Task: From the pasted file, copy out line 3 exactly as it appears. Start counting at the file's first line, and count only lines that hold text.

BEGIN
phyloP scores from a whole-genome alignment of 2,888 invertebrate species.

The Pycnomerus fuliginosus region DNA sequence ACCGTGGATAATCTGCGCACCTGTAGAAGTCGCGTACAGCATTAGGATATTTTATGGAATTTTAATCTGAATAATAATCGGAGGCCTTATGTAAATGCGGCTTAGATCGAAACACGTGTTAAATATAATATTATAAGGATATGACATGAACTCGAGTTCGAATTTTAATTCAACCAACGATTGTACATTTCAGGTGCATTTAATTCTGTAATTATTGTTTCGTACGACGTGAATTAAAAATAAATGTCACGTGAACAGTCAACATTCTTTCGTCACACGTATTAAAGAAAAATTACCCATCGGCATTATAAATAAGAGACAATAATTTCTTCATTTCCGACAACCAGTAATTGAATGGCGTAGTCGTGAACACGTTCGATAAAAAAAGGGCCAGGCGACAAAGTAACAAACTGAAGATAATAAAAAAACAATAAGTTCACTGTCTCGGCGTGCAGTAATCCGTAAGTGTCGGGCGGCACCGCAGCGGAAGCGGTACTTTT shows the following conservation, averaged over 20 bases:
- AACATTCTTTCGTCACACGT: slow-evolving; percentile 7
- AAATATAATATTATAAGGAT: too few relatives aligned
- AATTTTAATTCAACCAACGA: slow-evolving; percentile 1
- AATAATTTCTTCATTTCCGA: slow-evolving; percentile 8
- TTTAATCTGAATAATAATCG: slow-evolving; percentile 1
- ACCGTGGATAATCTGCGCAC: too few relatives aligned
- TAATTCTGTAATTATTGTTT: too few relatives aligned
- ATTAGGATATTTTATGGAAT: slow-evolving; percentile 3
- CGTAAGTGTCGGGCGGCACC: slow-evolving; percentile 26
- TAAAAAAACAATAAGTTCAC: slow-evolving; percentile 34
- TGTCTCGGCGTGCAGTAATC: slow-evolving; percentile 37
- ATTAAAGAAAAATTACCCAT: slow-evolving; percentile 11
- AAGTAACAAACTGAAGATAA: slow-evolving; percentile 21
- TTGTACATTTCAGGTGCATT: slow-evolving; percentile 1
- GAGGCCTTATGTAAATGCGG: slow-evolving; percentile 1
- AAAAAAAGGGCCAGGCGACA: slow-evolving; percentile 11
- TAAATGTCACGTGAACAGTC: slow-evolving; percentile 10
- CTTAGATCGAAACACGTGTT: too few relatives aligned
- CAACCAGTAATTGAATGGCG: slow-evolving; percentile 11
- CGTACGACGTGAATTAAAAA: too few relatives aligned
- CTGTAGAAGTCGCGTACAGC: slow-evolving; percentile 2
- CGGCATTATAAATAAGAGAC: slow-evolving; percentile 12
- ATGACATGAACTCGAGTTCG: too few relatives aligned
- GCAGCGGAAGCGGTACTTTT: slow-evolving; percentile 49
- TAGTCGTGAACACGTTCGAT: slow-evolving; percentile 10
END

- AACATTCTTTCGTCACACGT: slow-evolving; percentile 7